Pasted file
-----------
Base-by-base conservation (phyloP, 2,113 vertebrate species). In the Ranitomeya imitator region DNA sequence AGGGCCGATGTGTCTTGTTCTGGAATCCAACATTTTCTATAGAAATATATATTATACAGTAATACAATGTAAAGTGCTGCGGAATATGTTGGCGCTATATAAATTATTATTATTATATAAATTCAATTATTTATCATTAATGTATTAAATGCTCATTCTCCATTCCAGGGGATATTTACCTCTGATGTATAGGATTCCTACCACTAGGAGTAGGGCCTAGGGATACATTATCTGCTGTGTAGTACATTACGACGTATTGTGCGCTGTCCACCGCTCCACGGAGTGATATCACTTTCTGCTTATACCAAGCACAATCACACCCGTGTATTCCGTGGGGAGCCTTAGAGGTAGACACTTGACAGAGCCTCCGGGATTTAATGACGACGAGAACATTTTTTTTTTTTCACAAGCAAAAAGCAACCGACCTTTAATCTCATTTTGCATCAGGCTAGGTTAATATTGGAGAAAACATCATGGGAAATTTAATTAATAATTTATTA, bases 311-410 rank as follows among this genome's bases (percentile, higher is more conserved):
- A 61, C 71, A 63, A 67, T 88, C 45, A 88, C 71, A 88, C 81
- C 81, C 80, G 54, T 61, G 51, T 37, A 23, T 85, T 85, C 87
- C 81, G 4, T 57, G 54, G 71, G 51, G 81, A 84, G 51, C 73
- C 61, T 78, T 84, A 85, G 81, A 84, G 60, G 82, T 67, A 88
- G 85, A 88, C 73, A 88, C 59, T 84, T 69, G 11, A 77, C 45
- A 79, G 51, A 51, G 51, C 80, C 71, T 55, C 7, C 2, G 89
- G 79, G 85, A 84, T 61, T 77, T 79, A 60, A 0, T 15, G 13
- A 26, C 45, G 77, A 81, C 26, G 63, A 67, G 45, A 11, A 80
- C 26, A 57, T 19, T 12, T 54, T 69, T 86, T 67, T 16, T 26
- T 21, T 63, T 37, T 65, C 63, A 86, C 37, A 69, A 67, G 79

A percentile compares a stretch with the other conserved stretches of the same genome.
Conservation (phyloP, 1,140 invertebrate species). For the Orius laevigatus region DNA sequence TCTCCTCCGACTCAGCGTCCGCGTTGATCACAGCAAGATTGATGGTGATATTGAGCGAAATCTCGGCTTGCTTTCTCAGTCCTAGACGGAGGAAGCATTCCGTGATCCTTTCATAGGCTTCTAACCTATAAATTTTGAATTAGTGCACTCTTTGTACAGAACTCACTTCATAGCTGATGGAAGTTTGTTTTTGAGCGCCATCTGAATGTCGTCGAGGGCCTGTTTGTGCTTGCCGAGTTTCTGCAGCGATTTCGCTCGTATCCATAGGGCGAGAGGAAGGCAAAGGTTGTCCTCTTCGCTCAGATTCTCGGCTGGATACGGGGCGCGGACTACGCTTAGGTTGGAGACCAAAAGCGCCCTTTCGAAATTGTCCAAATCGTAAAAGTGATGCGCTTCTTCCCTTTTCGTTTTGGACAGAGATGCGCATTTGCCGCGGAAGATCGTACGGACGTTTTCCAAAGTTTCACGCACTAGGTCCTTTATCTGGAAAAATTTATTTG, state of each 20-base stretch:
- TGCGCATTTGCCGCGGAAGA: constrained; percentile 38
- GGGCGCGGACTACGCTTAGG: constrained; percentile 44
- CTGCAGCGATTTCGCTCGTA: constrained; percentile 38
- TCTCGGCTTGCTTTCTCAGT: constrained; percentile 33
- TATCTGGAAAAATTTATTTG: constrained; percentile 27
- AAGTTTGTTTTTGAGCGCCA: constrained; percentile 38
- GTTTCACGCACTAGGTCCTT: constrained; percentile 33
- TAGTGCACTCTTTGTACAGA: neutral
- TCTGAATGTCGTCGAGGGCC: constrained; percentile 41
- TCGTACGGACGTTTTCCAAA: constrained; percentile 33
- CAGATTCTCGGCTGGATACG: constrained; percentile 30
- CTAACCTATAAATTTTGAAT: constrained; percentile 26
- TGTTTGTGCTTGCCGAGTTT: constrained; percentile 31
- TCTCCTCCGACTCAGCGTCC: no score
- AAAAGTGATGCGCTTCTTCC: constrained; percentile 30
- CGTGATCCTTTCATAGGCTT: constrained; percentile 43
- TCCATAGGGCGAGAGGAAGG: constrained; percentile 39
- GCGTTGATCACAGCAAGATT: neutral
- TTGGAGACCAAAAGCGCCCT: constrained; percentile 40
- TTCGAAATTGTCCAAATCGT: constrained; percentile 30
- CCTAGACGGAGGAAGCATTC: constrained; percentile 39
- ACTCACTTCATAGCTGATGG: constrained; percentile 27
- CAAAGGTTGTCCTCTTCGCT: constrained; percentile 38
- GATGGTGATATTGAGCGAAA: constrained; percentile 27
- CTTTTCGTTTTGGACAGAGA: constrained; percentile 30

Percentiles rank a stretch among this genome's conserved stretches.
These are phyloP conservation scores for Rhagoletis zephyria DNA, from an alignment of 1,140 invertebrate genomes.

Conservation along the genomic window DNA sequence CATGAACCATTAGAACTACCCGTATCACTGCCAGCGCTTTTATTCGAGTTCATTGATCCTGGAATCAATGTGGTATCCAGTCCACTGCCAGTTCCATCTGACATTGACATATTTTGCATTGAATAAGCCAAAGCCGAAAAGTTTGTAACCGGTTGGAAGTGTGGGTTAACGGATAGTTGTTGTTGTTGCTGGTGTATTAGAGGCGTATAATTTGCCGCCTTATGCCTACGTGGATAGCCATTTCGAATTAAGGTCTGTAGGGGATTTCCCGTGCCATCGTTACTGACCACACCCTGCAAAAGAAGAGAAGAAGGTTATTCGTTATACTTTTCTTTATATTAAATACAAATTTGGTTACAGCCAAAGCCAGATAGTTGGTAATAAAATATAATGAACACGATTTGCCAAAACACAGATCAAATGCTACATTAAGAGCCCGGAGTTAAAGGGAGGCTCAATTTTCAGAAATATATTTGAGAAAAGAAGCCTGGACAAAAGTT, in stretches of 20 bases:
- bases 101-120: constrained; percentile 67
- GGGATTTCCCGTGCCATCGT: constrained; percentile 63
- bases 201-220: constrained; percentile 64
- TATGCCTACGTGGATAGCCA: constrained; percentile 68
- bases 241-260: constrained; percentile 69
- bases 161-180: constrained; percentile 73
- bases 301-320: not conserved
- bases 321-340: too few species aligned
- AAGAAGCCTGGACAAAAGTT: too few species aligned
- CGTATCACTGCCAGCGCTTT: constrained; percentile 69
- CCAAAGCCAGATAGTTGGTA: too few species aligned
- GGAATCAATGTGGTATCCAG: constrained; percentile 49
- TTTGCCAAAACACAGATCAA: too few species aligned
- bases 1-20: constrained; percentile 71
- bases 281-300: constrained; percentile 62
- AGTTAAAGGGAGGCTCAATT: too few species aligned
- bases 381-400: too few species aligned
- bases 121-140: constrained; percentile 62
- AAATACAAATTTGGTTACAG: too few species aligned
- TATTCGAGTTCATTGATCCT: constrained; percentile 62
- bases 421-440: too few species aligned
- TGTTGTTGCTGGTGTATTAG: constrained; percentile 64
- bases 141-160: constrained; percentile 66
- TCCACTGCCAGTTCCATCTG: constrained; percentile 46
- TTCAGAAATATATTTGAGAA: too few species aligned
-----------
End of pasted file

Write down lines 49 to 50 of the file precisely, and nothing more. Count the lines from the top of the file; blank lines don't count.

- bases 321-340: too few species aligned
- AAGAAGCCTGGACAAAAGTT: too few species aligned